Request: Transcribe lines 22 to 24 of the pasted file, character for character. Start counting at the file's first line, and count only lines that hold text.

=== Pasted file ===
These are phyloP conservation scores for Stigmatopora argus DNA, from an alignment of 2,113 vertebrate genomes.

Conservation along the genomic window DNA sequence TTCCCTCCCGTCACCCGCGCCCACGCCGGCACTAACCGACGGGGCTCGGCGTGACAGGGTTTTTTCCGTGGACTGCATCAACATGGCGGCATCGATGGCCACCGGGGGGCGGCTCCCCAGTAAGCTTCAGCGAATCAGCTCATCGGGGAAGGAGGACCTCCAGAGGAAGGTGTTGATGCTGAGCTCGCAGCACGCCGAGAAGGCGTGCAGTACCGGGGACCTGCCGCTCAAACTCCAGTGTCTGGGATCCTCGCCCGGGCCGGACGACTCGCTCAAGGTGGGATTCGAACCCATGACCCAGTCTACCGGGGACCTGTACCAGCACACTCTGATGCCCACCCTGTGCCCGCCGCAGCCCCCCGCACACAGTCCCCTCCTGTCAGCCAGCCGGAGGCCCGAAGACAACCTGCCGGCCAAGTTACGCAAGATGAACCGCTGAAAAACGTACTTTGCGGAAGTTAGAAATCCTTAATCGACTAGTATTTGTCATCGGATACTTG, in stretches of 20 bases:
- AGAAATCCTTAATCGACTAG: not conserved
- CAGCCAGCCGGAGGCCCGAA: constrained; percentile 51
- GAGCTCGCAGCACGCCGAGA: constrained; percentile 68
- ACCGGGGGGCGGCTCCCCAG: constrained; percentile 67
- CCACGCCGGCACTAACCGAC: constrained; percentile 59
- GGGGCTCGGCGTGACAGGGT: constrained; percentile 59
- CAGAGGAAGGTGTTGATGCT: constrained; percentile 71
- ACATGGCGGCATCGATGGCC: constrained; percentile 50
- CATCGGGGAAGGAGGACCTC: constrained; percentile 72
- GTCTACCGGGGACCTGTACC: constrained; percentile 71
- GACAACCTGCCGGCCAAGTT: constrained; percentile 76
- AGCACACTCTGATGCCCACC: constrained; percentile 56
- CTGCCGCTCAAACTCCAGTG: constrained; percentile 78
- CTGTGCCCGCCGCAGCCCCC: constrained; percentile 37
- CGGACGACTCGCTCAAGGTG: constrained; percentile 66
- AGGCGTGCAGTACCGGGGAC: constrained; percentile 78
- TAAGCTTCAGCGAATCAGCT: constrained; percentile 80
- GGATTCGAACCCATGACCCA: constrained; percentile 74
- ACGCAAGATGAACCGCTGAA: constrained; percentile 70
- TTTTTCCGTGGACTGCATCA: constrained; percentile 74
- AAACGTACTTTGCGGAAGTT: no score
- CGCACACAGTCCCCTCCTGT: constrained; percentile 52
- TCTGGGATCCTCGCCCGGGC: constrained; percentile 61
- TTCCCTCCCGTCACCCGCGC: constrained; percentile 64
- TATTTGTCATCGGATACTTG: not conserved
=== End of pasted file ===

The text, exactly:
- TTTTTCCGTGGACTGCATCA: constrained; percentile 74
- AAACGTACTTTGCGGAAGTT: no score
- CGCACACAGTCCCCTCCTGT: constrained; percentile 52